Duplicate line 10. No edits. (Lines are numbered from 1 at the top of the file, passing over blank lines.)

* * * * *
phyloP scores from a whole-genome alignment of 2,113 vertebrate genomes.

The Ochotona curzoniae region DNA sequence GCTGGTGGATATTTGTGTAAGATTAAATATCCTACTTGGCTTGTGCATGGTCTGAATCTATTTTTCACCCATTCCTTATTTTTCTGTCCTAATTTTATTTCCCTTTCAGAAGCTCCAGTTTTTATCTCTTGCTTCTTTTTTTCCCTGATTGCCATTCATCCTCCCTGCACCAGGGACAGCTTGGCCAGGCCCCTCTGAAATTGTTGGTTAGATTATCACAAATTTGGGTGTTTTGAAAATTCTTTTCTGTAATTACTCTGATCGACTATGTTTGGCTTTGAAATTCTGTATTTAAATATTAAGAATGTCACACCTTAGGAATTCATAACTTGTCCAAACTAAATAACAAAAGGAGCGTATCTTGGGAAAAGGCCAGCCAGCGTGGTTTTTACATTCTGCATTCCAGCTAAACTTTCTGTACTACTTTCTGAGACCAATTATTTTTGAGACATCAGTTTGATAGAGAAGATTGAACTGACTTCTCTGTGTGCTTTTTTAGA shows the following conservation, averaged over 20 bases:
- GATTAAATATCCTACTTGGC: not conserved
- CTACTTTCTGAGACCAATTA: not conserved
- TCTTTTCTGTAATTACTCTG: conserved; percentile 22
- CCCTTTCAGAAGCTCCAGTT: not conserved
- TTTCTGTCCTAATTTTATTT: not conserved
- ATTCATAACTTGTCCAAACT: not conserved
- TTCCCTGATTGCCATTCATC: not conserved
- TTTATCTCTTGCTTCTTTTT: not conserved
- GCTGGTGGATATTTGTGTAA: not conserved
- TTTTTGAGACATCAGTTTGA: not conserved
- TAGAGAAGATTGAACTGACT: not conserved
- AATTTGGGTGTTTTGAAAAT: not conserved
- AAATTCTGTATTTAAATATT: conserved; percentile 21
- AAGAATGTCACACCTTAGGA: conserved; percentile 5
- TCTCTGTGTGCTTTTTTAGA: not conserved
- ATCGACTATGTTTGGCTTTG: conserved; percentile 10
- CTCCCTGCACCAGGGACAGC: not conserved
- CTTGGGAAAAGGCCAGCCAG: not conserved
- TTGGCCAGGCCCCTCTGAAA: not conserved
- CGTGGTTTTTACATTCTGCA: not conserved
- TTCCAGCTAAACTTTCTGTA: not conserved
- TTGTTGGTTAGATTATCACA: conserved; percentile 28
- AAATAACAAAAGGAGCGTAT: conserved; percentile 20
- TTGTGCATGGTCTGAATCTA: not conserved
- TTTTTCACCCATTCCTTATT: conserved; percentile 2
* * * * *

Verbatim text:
- TTTATCTCTTGCTTCTTTTT: not conserved